Is it a bad idea to mention in a paper that I plan to address some of the questions it rises in a future paper?
Background: While discussing some results from a recent preprint with other people, we came to the conclusion that with similar methods we can prove a much more general statement. In fact, we are working on it now, and already have some preliminary results (not quite as general as we hope to get though). Now, while revising the original preprint, which I hope to send to a journal soon, I am faced with a dillema: Should I mention that we are currently working on the more general problem, and hope to publish its solution in an upcoming paper? It is a very natural generalisation, so I certainly should mention the problem itself as a possible future direction.
Positives: The positive aspects of mentioning the future project are, I think, quite self-evident. For us, it gives marginally more peace of mind (people are less likely to try and obtain our future result if they know we are working on it), and marginally more publicity (possibly someone will be interested in the problem after reading the first paper and will look up the upcoming one later). For the public, it gives a fair warning (so less chance someone will start working on this problem and be disappointed we did it first) and a reference for where future results might be found.
Negatives: There are also several reasons why mentioning the future project may be counterproductive, and/or/hence put us in bad light. I'm not sure how valid the following concerns are.
I'm claiming rights to something that's not mine. Until we have a proof of the new result, we have no special rights to it; while here I am, claiming the problem as ours. This may especially irritate people who would also like to work on the problem, but now feel compelled not to.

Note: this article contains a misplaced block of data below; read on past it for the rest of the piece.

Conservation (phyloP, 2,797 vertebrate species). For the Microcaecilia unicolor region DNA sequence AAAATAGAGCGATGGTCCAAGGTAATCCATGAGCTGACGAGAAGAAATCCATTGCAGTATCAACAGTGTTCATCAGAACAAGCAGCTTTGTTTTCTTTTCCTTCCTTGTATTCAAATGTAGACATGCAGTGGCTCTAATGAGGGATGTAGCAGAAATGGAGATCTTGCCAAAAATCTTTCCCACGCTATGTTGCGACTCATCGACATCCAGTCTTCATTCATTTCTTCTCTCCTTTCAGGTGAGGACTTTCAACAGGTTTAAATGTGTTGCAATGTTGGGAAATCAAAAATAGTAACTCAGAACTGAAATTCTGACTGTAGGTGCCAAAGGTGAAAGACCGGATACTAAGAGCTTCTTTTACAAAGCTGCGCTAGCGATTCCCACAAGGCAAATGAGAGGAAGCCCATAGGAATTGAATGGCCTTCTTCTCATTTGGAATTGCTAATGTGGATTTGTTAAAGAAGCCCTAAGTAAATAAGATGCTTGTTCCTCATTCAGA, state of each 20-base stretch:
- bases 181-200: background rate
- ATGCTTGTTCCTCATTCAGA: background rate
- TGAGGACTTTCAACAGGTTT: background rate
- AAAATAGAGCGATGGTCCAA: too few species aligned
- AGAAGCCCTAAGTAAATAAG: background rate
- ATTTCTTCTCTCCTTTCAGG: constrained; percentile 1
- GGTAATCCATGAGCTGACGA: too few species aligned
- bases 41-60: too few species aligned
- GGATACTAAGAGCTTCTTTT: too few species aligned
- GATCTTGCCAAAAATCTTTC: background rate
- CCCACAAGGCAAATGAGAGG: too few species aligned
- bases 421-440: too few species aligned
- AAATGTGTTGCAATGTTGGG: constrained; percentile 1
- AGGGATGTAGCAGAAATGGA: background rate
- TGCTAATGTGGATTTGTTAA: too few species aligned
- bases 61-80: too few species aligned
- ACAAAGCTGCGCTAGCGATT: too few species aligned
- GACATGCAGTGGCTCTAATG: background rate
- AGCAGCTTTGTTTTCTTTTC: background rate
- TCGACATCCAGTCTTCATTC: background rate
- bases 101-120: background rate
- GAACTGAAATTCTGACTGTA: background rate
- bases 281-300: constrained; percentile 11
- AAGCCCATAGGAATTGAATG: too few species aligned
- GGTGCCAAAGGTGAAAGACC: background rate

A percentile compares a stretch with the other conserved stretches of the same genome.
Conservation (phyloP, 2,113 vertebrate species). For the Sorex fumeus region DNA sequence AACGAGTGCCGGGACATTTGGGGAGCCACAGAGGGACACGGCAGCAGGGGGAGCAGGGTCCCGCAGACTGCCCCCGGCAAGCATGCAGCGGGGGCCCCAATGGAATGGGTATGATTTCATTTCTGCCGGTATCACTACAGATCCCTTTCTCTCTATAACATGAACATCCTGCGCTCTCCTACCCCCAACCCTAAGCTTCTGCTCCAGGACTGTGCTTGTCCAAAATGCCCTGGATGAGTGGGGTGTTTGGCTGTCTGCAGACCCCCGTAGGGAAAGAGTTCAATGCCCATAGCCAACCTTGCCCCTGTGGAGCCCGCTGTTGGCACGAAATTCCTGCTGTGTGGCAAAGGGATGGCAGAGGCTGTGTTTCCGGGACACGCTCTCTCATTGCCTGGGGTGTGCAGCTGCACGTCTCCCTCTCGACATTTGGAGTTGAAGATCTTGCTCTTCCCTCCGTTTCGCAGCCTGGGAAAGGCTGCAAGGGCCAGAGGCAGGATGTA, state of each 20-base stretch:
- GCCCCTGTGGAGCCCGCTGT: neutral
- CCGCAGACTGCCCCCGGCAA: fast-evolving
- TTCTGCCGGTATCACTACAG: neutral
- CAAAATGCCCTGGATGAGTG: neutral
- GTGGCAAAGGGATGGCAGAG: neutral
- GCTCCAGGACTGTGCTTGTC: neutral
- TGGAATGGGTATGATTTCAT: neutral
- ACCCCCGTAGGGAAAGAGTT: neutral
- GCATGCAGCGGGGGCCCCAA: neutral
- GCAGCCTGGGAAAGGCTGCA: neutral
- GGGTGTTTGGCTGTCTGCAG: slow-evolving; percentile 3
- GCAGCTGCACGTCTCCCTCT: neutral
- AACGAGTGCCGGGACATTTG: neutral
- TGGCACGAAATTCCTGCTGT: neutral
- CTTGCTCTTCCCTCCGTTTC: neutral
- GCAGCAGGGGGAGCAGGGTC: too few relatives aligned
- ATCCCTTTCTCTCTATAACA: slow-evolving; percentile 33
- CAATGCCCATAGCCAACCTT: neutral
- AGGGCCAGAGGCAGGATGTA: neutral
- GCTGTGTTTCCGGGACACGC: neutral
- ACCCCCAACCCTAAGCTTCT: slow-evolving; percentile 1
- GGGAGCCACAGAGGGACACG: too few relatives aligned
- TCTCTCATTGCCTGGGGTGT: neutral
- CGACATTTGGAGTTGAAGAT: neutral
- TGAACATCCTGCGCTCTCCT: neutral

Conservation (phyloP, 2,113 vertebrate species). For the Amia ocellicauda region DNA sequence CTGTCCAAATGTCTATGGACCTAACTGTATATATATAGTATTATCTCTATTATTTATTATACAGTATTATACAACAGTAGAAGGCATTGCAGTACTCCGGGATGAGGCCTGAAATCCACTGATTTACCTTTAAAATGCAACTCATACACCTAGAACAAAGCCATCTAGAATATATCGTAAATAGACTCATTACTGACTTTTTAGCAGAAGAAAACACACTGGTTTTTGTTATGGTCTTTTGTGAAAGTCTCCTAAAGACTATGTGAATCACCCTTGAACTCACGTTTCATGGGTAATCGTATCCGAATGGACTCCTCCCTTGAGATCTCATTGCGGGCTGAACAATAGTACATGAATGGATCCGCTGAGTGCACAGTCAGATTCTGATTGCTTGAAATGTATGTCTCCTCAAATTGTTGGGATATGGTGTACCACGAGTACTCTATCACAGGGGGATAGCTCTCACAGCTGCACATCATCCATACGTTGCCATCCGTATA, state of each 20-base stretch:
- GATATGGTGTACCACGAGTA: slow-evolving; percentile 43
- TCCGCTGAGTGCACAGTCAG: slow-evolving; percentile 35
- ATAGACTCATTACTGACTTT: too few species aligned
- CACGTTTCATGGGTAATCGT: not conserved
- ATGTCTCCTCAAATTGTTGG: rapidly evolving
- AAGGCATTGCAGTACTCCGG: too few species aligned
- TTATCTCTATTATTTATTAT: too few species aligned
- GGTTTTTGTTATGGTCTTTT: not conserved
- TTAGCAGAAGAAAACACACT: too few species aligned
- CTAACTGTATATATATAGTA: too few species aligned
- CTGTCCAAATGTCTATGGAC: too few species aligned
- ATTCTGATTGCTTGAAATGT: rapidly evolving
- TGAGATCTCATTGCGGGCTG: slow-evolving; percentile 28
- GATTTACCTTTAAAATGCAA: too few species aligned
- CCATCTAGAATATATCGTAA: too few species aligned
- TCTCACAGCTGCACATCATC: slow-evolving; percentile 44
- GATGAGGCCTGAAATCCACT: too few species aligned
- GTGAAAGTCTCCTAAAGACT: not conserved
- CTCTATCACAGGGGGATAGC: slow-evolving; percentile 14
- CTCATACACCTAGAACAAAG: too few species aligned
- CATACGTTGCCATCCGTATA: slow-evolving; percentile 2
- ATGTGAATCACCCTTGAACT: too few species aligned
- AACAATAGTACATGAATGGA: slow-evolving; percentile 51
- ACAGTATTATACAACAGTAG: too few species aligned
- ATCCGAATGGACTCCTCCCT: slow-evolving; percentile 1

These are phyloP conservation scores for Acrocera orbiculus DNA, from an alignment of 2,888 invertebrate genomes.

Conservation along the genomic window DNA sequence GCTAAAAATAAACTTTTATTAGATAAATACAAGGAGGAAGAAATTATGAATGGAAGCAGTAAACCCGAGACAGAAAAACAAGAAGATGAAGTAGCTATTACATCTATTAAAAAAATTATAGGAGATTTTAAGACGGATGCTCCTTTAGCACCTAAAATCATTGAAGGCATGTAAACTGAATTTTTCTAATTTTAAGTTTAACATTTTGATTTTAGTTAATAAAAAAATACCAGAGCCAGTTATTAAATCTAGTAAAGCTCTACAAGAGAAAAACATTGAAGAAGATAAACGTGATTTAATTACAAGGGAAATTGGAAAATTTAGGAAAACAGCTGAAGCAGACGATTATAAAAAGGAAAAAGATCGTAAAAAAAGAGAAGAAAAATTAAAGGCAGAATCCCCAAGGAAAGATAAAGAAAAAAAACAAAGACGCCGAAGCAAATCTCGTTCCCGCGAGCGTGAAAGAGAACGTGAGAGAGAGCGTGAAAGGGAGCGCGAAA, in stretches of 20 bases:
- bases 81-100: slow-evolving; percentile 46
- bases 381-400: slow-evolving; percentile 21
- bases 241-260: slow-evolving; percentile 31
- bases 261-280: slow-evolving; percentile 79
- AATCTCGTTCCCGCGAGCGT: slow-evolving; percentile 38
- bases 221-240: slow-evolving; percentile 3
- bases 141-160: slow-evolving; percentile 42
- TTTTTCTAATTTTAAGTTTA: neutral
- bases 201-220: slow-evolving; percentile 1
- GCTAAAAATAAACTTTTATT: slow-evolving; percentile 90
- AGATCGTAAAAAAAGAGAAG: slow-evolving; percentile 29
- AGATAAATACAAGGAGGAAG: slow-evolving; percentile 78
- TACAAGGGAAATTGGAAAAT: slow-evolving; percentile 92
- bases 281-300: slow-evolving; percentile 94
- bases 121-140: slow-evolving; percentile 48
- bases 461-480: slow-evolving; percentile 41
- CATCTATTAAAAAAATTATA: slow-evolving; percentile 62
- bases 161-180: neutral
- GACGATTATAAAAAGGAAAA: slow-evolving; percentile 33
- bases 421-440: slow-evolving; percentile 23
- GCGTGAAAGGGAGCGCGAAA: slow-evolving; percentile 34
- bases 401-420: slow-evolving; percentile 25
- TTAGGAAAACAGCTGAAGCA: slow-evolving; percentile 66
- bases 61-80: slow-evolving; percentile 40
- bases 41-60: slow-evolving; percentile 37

I'm obstructing future progress. Perhaps someone would have produced a better solution to our problem if we didn't deter them. This is especially important if at some point we discover that our project was overly optimistic and that we do not have a solution in the end.
I'm putting irrelevant things in the paper. Someone might argue that the purpose of a mathematics paper is to communicate mathematics. References to past papers serve to give credit where credit is due and to enable the reader to look them up. Conjectures and divagations about future directions are also fair game, as they are ultimately about mathematics. But writing about our future directions is about as relevant as saying that I'll be working on the problem while listening to classical music and doodling on a piece of white paper with a green pen.
(If relevant - my field is pure mathematics. Perspectives from other disciplines are very welcome.)
Edit to clarify: My impression is that for questions like that, there is a clear-cut (but often unwritten) set of rules which say what you can and cannot do in a paper. If this is a border-line case where the decision is genuinely opinion-based, then I would be very eager to learn this as well.